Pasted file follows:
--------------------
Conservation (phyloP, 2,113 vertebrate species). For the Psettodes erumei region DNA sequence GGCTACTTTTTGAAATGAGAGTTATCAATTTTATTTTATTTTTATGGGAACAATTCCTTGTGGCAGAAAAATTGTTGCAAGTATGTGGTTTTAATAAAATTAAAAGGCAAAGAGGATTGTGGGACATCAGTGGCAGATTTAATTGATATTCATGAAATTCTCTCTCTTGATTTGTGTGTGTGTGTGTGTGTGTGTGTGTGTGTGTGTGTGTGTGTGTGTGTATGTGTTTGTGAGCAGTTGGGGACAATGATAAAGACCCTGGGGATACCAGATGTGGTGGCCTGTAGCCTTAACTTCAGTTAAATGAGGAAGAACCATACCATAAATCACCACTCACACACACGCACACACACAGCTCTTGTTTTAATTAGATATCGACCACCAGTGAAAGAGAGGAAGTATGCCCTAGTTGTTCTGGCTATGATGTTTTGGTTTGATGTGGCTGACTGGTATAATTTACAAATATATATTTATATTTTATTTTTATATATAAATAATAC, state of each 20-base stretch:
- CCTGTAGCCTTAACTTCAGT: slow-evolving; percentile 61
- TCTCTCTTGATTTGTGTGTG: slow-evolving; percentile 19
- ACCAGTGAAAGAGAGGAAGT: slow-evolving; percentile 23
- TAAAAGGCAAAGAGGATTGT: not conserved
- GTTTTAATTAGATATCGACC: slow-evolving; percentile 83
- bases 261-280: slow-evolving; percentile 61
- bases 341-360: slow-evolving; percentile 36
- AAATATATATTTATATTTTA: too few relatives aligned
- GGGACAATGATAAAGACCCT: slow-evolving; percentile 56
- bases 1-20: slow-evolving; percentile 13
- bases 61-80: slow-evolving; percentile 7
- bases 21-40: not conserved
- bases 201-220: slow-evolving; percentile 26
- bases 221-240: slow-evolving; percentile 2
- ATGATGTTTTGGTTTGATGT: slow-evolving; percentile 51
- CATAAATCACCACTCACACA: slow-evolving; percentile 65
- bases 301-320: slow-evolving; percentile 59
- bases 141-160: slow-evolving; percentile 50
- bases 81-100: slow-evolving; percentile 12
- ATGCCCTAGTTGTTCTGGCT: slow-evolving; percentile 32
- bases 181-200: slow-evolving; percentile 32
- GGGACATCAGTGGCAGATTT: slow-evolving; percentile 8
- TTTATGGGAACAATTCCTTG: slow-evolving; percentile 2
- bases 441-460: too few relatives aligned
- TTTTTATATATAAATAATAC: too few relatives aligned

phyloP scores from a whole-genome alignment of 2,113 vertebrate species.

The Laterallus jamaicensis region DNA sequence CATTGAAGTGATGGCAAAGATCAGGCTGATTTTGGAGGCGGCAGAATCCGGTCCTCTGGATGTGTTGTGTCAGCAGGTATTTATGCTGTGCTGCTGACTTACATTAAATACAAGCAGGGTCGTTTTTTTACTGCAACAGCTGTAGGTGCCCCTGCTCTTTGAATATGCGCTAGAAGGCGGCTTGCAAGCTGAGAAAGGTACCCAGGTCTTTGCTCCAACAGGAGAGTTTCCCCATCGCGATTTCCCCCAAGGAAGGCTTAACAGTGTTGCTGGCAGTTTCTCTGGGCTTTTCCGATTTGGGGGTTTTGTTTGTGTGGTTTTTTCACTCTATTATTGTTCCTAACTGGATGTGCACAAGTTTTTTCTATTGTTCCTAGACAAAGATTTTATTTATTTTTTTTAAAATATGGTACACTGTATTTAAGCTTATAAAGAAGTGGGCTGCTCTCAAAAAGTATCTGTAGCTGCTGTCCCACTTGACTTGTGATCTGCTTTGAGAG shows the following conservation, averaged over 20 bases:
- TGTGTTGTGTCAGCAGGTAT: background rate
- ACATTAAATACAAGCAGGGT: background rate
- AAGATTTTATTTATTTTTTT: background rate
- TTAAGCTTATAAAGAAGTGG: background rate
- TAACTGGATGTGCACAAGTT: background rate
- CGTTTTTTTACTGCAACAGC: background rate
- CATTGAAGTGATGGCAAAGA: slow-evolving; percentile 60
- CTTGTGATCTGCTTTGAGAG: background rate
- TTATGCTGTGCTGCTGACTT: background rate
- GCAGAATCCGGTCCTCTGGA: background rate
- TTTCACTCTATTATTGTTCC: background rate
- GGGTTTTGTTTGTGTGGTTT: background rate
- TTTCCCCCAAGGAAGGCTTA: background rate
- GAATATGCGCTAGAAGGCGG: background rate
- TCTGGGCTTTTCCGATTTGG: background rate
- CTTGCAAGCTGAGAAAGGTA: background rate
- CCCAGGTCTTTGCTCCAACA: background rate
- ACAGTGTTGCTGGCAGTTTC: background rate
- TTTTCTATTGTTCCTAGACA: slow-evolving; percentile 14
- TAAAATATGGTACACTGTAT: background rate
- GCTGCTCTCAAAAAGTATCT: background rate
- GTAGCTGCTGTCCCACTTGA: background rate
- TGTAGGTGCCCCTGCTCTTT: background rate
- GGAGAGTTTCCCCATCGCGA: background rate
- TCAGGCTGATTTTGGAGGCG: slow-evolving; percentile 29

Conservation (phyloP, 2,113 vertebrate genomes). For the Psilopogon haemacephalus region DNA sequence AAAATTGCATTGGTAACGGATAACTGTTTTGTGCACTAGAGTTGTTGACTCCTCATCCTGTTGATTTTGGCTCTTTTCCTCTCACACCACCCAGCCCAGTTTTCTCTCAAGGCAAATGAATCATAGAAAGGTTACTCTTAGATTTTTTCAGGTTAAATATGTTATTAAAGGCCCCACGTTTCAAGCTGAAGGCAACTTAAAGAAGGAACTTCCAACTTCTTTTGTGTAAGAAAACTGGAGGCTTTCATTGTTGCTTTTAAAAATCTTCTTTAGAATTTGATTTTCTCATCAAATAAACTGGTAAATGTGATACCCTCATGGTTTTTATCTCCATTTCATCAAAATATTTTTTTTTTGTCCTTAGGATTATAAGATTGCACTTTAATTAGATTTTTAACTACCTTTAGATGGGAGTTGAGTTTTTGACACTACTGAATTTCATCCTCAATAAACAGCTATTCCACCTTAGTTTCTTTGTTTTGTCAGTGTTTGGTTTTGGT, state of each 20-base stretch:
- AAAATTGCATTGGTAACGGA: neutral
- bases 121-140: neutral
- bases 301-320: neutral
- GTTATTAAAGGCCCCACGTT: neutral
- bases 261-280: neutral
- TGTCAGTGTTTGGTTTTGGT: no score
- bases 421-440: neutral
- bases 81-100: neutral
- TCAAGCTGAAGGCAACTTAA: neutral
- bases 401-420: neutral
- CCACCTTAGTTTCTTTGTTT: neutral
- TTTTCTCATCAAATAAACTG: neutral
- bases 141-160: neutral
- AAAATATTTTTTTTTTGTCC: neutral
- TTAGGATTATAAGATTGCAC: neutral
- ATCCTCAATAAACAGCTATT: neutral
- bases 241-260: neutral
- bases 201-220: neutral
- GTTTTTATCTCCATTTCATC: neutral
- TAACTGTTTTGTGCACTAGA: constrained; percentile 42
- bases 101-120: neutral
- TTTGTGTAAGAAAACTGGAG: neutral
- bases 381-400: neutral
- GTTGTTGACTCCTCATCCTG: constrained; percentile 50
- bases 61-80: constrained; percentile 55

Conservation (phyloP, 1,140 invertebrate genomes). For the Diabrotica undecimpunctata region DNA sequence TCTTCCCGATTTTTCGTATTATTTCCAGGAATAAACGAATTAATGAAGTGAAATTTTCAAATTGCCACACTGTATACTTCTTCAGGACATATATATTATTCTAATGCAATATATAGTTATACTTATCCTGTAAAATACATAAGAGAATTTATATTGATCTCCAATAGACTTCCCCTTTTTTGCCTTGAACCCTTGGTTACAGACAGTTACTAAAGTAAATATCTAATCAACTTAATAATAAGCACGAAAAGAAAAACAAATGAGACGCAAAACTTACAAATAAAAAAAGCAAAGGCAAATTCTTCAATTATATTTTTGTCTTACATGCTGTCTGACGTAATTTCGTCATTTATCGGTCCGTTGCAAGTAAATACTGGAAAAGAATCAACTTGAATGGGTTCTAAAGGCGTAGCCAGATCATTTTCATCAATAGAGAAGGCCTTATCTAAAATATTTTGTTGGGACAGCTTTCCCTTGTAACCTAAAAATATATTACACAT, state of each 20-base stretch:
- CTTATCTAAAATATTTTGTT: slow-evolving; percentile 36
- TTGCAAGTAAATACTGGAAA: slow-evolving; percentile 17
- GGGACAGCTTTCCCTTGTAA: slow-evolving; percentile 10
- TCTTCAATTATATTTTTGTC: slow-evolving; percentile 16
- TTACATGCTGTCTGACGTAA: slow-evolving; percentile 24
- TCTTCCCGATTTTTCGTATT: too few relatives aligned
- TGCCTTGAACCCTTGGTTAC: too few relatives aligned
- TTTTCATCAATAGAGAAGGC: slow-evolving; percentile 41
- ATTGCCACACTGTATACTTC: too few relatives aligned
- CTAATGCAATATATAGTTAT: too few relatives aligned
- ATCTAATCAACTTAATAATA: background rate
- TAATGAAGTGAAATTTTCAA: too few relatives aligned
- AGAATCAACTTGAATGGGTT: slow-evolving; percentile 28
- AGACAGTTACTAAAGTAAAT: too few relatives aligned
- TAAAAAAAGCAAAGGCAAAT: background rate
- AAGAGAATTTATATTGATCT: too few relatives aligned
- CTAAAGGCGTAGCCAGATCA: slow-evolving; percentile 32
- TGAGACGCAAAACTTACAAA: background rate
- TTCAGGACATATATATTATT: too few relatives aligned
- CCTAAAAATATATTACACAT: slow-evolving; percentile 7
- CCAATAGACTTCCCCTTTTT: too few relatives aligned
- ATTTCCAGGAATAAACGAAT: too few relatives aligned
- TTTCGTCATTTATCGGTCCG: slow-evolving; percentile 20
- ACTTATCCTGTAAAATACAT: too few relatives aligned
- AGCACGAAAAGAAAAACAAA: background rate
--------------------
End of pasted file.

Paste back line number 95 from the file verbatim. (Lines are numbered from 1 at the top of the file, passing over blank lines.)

- TAAAAAAAGCAAAGGCAAAT: background rate